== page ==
Please help Sarah's family with her treatment and legal costs by donating HERE.


Sunday, March 31, 2013

Tragedy: Sometimes The Hero Dies (updated)

 I originally posted this April 1, 2012. It's worth reiterating. (updated)


Writing romance, the Happily Ever After (HEA) ending is expected. There are conflicts, setbacks, tragic events, but in the end the hero – against all odds – triumphs, right? That is our modern convention, the “formula” of a good romance regardless of genre. The hero and heroine ride off into the sunset victorious. But that's not real.

The ideal of a happily ever after fills much of our literature, not only romance. In action/adventure our heroes are beaten and bruised but they survive to kick ass in the final battle. In our mysteries the killer is caught, evil is thwarted, good is vindicated, and everything works out in the end. But some of our greatest heroes are tragic heroes. They live in a flawed world where sometimes evil wins. That's real.

Historically, tragic romance was very popular. In our modern society we seem to prefer rose colored glasses to the gray tones of life. We want epic fantasy where “should” prevails over “does.” We cling to our childhood beliefs of fairness and justice. Yet even now tragic heroes are our most powerful heroic icons. Though the accepted paradigm demands HEA, when heroes die audiences morn. They connect emotionally to the reality that life isn't an HEA Romance.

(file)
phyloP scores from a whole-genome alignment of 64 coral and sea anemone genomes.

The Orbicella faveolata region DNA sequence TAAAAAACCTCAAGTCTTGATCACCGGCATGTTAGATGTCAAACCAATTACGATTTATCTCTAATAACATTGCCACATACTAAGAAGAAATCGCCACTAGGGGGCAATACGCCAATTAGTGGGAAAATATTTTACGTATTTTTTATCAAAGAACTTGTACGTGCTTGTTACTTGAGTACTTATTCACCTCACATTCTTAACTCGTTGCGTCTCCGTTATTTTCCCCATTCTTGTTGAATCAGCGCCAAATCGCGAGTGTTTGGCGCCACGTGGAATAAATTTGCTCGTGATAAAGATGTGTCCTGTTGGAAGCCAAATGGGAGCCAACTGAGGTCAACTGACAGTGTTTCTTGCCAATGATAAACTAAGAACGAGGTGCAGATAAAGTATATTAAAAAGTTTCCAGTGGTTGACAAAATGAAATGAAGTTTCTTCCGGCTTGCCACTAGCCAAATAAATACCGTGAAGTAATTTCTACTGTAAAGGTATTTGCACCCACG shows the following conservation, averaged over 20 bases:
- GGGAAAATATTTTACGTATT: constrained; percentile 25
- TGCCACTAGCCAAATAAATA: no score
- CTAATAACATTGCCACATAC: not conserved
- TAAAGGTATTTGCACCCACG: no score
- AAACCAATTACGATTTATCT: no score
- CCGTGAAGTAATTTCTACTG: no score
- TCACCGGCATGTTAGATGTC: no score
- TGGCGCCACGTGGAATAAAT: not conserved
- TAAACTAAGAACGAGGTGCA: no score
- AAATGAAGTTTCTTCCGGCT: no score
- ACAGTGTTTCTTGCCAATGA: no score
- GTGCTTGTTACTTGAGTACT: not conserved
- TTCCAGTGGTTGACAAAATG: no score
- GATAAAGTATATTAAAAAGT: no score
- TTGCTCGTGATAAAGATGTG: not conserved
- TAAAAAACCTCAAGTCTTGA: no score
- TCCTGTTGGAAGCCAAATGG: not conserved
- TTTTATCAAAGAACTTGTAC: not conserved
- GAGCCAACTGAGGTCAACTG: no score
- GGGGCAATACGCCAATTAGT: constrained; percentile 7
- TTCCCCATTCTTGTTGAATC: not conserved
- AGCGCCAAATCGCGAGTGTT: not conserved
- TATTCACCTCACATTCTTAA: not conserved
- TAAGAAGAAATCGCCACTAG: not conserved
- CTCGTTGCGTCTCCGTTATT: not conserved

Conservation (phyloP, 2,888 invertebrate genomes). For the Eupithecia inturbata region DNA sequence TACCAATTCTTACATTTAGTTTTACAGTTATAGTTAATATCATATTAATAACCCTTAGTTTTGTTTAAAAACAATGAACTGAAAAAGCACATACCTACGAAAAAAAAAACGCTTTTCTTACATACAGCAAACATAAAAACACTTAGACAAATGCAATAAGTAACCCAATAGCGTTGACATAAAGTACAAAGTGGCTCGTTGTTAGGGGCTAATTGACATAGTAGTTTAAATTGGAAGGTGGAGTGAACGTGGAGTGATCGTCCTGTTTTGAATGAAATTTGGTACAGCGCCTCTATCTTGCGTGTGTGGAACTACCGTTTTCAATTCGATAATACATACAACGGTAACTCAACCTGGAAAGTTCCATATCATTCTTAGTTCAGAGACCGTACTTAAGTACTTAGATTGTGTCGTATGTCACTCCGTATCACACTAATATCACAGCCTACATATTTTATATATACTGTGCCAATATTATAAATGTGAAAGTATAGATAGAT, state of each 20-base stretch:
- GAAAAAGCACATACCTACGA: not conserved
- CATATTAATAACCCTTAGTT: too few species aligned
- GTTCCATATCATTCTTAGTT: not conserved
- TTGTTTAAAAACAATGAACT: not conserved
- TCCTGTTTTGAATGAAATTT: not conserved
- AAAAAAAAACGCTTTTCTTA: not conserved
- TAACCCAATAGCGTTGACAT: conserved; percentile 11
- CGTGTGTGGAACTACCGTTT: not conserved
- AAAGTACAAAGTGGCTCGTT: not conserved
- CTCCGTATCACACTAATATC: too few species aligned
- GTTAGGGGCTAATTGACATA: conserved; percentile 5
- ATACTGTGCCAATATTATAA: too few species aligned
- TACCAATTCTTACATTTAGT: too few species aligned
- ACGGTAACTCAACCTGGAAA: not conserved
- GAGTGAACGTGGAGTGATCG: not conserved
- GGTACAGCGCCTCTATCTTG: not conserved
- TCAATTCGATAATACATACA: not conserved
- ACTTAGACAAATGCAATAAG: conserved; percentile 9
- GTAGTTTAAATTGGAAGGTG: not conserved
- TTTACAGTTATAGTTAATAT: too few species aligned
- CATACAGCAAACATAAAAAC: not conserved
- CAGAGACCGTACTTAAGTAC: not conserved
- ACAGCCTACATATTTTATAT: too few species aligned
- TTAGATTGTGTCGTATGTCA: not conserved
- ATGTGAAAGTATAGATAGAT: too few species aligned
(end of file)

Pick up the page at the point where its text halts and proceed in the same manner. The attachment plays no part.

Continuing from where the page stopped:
In the Alien saga Ripley throws herself into a vat of lead because she's infected. In the Matrix trilogy, Trinity's death is powerful, and Neo – blind and beaten – staggers away to certain death. Characters who are willing to die in order to battle evil and save others are our truest heroes, even when resistance is futile, even when evil seems to enjoy the final HEA. It is by their struggles that our heroes are defined, not their victory. Living on in a happily ever after world – as if nothing bad actually happened – often cheapens the hero's struggle.

My son the philosopher often takes issue with one of my favorite quotes, “What doesn't kill you makes you stronger.” He says that's a logical fallacy. What doesn't kill you can, and often does, leave you scarred and broken. For the hero to walk away victorious and live the good life with the heroine is often an unrealistic ending tacked on merely to satisfy the HEA requirement of modern literature.